Newspapers? Sure. Farm boxes of vegetables? Of course. But a subscription for pie? Meltingly decadent pluot-raspberry or bourbon-peach, encased in flaky pastry, and delivered to your doorstep?
Absolutely. That's what you can get if you think outside the farm box, say Rob Spiro and Alon Salant, the self-styled gourmet geeks behind Good Eggs, a San Francisco-based startup inspired by the community supported agriculture (CSA) movement.
The idea, Spiro says, "is not to invent a movement, but to build software to support one that already exists."
In this case, the Silicon Valley expats created a one-stop online shop that connected farmers and food artisans, such as pie makers Lenore Estrada and Anna Derivi-Castellanos and bento chef Sylvan Mishima Brackett.
Aimed at a Bay Area public with an appetite for delicious, locavore things, pie is just the start. About 40 vendors have signed on, offering everything from organic baby food to bento boxes with a Chez Panisse pedigree.
However, the pies are the perfect way to explain the appeal -- to vendors and pastry-philes alike.
Childhood friends Estrada and Derivi-Castellanos were raised in the Central Valley in families that were fruit pickers and pastry makers, and they've been baking buddies for more than 15 years. Their business, Three Babes Bakeshop (there was a third babe originally, but the name just stuck) started out as a pop-up shop last year that was run out of a
Soon, they were baking late into the night, enlisting the help of a small army of friends and family, and schlepping their handmade pies -- filled with seasonal organic, locally sourced fruit, cream or custard -- around the city. It was exhausting, and it didn't leave much time for growing a business.
"The logistical difficulty of creating something fresh, day after day, is hard to convey," Estrada says. "Things go wrong, and it takes your whole day to fix them. We get tired. Profit margins are small."
Meanwhile, Spiro and Salant were looking for their next tech project.
Spiro had been a product manager for Google+ after Google acquired his social Q&A site, Aardvark. Salant, an enthusiastic jam maker who makes a wicked Meyer lemon marmalade, had helped launch Carbon Five, a software development firm.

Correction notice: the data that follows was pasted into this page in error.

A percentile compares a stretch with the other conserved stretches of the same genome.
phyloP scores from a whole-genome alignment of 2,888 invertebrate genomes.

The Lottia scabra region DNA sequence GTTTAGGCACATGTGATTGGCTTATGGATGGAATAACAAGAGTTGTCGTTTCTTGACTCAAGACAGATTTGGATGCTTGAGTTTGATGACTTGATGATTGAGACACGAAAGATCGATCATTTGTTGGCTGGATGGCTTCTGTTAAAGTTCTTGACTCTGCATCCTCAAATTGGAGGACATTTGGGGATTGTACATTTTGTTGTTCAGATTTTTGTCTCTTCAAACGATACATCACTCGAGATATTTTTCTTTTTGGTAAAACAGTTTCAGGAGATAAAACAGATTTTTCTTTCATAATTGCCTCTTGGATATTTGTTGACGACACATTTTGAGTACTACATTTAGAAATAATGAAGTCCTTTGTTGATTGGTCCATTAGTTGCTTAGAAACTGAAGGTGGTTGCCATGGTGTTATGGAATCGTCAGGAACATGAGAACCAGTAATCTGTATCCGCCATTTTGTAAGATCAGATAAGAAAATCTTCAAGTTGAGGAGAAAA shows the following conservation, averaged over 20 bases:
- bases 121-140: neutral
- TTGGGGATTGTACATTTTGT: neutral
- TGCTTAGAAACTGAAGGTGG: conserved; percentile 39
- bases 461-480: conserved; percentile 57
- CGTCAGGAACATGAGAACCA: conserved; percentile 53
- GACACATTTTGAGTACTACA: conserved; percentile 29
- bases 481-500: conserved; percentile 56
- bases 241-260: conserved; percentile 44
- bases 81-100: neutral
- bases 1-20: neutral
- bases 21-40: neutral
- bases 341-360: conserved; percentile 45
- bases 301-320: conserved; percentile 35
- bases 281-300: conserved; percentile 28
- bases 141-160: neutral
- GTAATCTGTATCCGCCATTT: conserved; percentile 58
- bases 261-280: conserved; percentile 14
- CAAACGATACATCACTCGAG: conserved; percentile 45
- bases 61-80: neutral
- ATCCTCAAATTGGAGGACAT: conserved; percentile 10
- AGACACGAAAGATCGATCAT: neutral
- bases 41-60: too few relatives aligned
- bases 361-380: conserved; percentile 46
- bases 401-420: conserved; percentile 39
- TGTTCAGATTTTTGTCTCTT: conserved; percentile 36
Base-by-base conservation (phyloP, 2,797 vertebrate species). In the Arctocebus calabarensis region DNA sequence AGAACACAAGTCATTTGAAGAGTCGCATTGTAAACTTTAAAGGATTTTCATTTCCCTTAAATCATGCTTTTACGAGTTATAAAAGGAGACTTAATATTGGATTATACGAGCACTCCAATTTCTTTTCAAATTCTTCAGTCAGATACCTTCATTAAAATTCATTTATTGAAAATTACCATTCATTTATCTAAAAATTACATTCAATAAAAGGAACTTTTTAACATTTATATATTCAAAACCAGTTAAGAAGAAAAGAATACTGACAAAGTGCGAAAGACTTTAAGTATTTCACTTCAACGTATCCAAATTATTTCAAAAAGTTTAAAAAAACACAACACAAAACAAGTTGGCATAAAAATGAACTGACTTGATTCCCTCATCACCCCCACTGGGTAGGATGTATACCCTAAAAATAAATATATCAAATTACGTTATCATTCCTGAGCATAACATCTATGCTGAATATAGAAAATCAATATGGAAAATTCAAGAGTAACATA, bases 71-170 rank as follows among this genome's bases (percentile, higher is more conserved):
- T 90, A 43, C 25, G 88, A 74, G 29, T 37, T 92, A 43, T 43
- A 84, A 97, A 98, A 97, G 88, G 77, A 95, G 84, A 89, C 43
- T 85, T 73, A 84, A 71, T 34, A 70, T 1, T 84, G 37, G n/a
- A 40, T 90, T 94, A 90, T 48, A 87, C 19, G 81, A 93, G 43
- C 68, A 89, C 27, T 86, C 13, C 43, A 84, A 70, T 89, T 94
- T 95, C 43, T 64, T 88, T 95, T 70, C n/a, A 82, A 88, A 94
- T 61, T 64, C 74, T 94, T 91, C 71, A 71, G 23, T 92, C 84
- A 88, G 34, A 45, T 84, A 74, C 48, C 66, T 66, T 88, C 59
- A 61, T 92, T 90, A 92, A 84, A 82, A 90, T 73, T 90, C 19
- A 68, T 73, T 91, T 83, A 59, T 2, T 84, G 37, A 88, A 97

Last year, it occurred to them that while the Bay Area is brimming with artisanal food producers and avid gourmets who would love to have their wares, there's a problematic middle ground in an area that could benefit from a little tech innovation.
Good Eggs helps farmers and food producers handle payments, billing, marketing and distribution -- basically, the not-so-fun but necessary stuff that every successful food enterprise needs to manage -- while building a community and making things like pie, charcuterie and gluten-free treats more easily accessible. They added a blog to feature recipe ideas from chefs and restaurateurs, including Samin Nosrat and Alice Waters, and to showcase seasonal produce.
The idea, Spiro says, is "to nourish local food systems so they thrive" sans supermarket.
The online food hub, which went live in July, includes picklers and preservers, a gluten-free baker and a baby-food maker. It sells fully prepared foods, including Neapolitan-style pizzas and Ethiopian cuisine. Several Good Eggs' purveyors peddle protein, including
Adding to the fun is a chef's market box option, which includes seasonal produce and recipes hand-picked by a chef, such as Lauren Kiino of San Francisco's Il Cane Rosso, who shared recipes for lamb burgers with cherry tomato salsa, olive oil mashed potatoes, and a green salad with a peach vinaigrette.